Diaphragmatic atrophy has been observed as early as 18 h after initiation of mechanical ventilation . Another study showed that the pressure-generating ability of the diaphragm decreased by 30% after 5–6 days of mechanical ventilation . Therefore, extreme caution should be taken for diaphragm dysfunction when extubating long-term intubated patients . SBTs are commonly carried out to evaluate the readiness of extubation  Although the findings of numerous trials support the usefulness of SBTs for predicting extubation readiness in pediatric patients, it is nonetheless not 100% sensitive.
The Edi reflects the respiratory drive and its response to the diaphragm, suggesting its utility as an objective monitoring tool of diaphragm function . Especially, NVE, the value calculated as tidal volume divided by the Edi, has been reported as an index of ventilation efficiency . Again, even if tidal volume is normal, there is a possibility of extubation failure in a situation where the Edi is high and NVE is low. Therefore, in long-term intubated patients, evaluation of the Edi and NVE over time may be helpful in determining extubation readiness.
In our case, the patient required mechanical ventilation for 50 days and the presence of severe diaphragm dysfunction was expected. The first attempt of extubation was performed with successful SBTs and improvement in Crs. In addition to this, the maximal inspiratory negative pressure was − 77 cm H2O, which was indicative of the ability to generate sufficient pressure . Indeed, immediately after extubation, the respiratory pattern of the patient was normal with acceptable arterial blood gas analysis, suggesting that the patient could be weaned from mechanical ventilation for a short time. However, these facts did not predict the ability to endure high workloads for a longer period. In this regard, Edi monitoring to assess NVE was useful to predict the fatigability of the diaphragm in this patient. Immediately after reintubation, the Edi value was higher than 70 mcV. Although the maximal Edi value varies among individuals, the Edi value higher than 70 mcV observed after reintubation in this case was indisputably high . After several days of supported mechanical ventilation, the Edi values decreased while tidal volume remained constant (6–7 mL/kg), suggesting improvement of ventilatory efficiency. We finally decided to extubate the trachea of the patient on the day when the Edi during the SBTs became comparable to that during pressure support ventilation.
Moreover, the Edi refers to the myogenic potential of the diaphragmatic crura. Therefore, the Edi is not observed in fully mechanically ventilated patients. In situations when a patient does not have diaphragmatic dysfunction, weaning off from mechanical ventilation will increase tidal volume and the Edi in parallel. The optimal timing to extubate the trachea is when the tidal volume reaches acceptable values. One previous report showed that the increase in the Edi was well correlated with extubation readiness. In contrast, when patients have diaphragmatic dysfunction, the Edi and tidal volume increase with weaning from mechanical ventilation in the same manner. However, the observed Edi would reflect high effort to achieve tidal volume. If there is only information on tidal volume, clinicians might consider extubation when the tidal volume reaches an acceptable value, but this might result in extubation failure. In such cases, the Edi might be useful to assess diaphragmatic dysfunction since the Edi is expected to decrease when diaphragmatic function recovers.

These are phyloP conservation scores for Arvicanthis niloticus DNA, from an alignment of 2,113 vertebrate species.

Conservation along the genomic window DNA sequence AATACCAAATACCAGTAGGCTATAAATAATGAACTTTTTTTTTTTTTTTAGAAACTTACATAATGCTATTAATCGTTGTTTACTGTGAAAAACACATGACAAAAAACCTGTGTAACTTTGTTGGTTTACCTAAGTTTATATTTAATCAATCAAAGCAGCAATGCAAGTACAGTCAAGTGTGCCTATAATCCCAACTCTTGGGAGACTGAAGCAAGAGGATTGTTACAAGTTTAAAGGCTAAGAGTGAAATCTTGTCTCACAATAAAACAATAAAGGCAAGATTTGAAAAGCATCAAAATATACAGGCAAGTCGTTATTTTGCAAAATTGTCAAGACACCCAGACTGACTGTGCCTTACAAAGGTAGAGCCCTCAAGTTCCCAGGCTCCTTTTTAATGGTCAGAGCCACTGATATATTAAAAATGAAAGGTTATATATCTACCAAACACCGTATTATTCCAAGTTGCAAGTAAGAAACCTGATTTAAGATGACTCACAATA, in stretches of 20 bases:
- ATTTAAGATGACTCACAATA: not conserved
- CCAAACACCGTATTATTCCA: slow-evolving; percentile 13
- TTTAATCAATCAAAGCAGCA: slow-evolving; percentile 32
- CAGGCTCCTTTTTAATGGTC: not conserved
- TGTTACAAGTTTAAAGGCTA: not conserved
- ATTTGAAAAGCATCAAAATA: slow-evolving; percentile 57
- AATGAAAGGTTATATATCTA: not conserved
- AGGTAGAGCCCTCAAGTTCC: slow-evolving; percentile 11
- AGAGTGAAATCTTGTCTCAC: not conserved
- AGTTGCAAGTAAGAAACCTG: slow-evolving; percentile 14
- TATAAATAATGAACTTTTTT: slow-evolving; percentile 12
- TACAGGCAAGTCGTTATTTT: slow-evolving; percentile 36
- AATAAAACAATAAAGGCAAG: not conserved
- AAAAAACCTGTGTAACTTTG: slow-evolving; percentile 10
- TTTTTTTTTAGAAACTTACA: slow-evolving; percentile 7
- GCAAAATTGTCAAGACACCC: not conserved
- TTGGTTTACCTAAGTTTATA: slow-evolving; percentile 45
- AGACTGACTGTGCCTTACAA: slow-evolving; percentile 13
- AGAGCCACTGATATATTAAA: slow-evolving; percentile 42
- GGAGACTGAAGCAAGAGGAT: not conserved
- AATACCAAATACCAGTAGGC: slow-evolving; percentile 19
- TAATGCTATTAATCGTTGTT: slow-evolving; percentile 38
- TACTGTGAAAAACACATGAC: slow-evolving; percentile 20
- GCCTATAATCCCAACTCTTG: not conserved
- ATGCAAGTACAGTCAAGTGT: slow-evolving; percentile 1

Ultrasound sonography has been recently proposed for the evaluation of the structure and function of the diaphragm . It is now rapidly gaining popularity with advances in image resolution. Ultrasonography is non-invasive and carries an advantage over other methods such as chest radiography or fluoroscopy. However, the method is prone to intra- and interobserver differences . On the contrary, Edi and NVE values are easy to obtain with no interobserver differences. The technique also allows for real-time monitoring of breathing in clinical settings. Although each technique has its own strengths and weaknesses, the relationship between the methods should be assessed in the future study.
Several limitations should be acknowledged when interpreting this case study. First, the Edi value is affected by the catheter position and impedance of the esophagus and the thoracic cavity. Thus, normal values differ among patients . Second, as mentioned previously in the “Discussion” section, it is necessary to note that the Edi may increase and extubation may be possible and vice versa. Thus, it should be emphasized that these values should be used in conjunction with the clinical findings.
In conclusion, we have experienced a case in which the Edi and NVE were valuable for deciding the extubation readiness in a long-term mechanically ventilated patient.